Just look at what has been revealed since she stepped up as the company spokesperson:

  • The President of Libya has debunked her assertions that it was a spontaneous act.
  • The Benghazi compound was attacked by well-prepared militants, armed with hand grenades, rocket launchers and mortars.
  • House Oversight Chairman Darrell Issa has uncovered a pattern of incidents and threats since last April that suggested both a growing militancy in Libya and the potential for a terrorist attack.
  • Libyan workers in the compound were reportedly warned by family members of a pending assault.
  • The Federal Bureau of Investigation (FBI) was sent to investigate the murders of Ambassador Christopher Stevens, Glen Doherty, Sean Smith and Tyrone Woods, but didn’t bother to show up in Benghazi until three weeks after the incident.
  • After their arrival they only stayed three hours.
  • Neither the Libyan nor the U.S. government made an effort to secure the crime scene.
  • CNN got there days after the incident and absconded with sensitive information, including Ambassador Stevens personal journal, which CNN inexcusably used for their own purposes, again the wishes of Stevens’ family.
  • A Washington Post reporter also beat the FBI to the site and found sensitive documents strewn all over the place, including detailed information on a Libyan contractor whose life may now be in jeopardy because of it.
  • The same Washington reporter, Michael Birnbaum, who deserves a Pulitzer, for whatever they are worth these days, interviewed an eye-witness to the killings, who said no one has contacted him.  “Since that day nobody has called, nobody cared,” the witness said.
  • The State Department apparently denied requests from U.S. diplomats for additional security and, in one case, for a plane, presumably for extraction of personnel.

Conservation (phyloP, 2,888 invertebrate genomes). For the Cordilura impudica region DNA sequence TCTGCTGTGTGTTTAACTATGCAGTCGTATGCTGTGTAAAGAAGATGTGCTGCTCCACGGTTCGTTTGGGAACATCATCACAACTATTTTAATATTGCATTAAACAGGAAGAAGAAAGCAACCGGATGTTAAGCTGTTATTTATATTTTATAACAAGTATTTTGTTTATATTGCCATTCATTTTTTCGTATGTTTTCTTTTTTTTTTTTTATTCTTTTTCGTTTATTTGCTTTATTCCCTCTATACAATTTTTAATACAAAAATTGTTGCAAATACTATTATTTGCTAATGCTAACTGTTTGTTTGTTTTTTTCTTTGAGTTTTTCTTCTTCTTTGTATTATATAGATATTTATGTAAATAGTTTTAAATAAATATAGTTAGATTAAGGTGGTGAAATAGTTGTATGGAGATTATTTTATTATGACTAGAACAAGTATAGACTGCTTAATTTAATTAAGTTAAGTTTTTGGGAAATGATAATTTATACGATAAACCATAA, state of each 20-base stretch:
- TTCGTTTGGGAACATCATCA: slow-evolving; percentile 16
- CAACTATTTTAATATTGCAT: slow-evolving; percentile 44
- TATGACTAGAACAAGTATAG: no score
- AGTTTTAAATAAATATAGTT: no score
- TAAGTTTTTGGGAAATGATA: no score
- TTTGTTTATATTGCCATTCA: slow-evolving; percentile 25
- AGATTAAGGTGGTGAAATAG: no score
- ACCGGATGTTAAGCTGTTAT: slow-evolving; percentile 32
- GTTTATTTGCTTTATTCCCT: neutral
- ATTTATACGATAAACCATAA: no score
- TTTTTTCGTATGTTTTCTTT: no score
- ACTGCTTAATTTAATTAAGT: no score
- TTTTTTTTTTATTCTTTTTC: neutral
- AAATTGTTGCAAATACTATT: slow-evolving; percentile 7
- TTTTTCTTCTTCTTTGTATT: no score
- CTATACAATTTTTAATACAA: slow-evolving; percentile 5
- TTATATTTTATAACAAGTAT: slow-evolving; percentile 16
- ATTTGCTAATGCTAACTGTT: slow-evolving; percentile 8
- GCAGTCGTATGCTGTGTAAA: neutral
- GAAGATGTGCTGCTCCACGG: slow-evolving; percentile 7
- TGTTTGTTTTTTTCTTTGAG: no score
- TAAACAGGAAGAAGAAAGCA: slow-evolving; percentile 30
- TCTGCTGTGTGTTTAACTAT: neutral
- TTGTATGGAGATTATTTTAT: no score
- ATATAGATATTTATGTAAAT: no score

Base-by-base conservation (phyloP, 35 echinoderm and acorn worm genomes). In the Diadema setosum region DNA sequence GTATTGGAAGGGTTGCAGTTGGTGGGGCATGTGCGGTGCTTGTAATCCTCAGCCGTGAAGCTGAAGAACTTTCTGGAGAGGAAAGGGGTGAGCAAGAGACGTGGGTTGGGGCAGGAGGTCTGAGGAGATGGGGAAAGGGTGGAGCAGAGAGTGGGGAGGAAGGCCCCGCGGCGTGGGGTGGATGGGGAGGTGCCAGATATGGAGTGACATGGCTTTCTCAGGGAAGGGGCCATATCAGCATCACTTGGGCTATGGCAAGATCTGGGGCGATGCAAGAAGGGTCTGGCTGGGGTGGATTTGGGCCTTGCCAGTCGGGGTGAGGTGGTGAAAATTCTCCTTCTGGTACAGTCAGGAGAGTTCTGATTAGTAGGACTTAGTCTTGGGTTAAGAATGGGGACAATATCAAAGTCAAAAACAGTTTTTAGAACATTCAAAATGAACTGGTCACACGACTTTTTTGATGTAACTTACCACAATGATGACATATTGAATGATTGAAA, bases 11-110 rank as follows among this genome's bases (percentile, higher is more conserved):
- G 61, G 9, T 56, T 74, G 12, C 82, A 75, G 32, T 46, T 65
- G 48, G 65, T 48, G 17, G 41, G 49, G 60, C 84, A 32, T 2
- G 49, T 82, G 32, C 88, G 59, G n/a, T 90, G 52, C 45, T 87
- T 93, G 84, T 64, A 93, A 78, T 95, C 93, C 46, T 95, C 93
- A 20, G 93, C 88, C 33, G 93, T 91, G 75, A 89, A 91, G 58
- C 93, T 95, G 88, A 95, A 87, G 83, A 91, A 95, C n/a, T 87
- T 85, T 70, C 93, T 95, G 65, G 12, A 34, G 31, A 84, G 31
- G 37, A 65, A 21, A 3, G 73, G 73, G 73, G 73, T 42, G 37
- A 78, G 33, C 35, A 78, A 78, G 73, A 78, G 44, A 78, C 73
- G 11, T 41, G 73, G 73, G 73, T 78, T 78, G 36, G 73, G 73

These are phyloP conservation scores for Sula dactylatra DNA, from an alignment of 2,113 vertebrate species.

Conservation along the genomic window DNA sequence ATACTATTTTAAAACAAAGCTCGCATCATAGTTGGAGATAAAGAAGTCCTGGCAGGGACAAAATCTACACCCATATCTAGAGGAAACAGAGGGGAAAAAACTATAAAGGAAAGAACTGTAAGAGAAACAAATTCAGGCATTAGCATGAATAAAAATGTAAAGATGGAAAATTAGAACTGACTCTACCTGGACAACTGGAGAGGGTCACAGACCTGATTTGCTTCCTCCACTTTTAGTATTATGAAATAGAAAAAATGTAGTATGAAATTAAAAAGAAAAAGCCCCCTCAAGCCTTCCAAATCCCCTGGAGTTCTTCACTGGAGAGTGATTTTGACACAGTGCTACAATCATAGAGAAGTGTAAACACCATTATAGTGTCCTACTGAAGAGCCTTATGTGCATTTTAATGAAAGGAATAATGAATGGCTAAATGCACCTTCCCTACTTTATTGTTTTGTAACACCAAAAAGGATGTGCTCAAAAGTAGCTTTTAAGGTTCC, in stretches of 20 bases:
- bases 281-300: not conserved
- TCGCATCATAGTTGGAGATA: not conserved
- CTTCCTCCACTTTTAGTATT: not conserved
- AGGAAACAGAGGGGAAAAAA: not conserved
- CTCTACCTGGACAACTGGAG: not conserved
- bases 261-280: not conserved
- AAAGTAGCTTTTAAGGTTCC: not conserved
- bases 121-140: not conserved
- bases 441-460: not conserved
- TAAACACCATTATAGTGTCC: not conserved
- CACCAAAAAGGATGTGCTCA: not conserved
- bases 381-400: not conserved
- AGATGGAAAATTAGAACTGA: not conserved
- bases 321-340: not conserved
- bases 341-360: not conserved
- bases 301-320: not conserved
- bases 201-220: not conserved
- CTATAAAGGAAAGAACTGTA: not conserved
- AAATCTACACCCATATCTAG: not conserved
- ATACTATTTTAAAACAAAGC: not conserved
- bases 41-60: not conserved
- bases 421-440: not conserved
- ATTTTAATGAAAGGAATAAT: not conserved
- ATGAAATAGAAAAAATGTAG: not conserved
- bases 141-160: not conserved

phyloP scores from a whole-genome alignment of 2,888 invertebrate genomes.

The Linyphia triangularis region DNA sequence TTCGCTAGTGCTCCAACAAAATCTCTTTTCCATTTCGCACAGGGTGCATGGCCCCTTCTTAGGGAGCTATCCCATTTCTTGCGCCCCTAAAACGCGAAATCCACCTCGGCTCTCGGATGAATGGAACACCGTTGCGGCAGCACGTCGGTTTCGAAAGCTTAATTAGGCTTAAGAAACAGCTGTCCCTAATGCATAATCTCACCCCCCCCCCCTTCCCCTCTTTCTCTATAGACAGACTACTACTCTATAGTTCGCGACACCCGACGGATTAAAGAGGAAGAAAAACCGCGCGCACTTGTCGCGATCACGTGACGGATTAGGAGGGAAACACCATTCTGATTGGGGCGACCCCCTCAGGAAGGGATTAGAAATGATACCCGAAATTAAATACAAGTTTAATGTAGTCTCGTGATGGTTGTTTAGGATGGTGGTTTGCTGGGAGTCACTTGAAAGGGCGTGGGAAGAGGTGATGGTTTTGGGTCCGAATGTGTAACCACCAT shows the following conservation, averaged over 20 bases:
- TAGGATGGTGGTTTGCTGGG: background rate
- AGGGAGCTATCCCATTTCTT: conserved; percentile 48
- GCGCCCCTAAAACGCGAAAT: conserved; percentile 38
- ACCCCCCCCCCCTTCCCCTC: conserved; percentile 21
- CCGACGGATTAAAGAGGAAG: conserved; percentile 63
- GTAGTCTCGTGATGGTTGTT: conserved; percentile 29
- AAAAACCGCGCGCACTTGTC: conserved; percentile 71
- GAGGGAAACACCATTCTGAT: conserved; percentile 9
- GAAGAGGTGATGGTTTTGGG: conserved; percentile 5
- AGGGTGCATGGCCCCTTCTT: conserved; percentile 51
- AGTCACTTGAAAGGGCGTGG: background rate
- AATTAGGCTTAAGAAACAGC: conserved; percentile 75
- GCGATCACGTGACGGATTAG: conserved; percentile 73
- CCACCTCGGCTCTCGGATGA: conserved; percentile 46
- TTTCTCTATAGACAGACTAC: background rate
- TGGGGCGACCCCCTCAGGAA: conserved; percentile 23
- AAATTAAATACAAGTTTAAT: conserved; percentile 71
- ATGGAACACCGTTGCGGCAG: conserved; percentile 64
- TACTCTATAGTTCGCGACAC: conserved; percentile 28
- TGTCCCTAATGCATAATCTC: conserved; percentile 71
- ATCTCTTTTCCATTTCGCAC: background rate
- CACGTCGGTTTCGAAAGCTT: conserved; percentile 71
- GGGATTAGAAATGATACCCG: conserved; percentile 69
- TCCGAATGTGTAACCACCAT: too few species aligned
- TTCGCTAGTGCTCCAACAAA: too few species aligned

• “Spontaneous” protests have occurred in nearly a dozen other countries.

All of these revelations make the Ambassador’s explanation of events an embarrassment.

Ambassador Rice’s resignation may not solve anything, but it may get us closer to the truth. It will force the Administration to provide greater clarity, and be more forthright in communicating what really happened to the American people.

The media (particularly the Post), which surprisingly have done a good job of maintaining focus on these incidents, should be pressing for more answers and more information. This is far more serious than Rep. Todd Akin’s biology lessons, Mitt Romney’s income tax returns or whether Jim Lehrer was too easy on the Presidential debaters the other night.

The Administration’s handling of these events has been outrageous and in some ways, insulting. It is just the tip of the iceberg.  The future of Middle Eastern turmoil is not bright. It seems to be growing darker by the day and extending its path of destruction throughout the globe.

It’s too bad we are in the middle of a political campaign, because it puts everything said and done in the context of political opportunism. We don’t need that right now, and we can’t afford to wait another month for some movement toward resolution.

Editor’s Note: Mike Johnson is a former journalist, who worked on the Ford White House staff and served as press secretary and chief of staff to House Republican Leader Bob Michel, prior to entering the private sector. He is co-author of a book, Surviving Congress, a guide for congressional staff. He is currently a principal with the OB-C Group.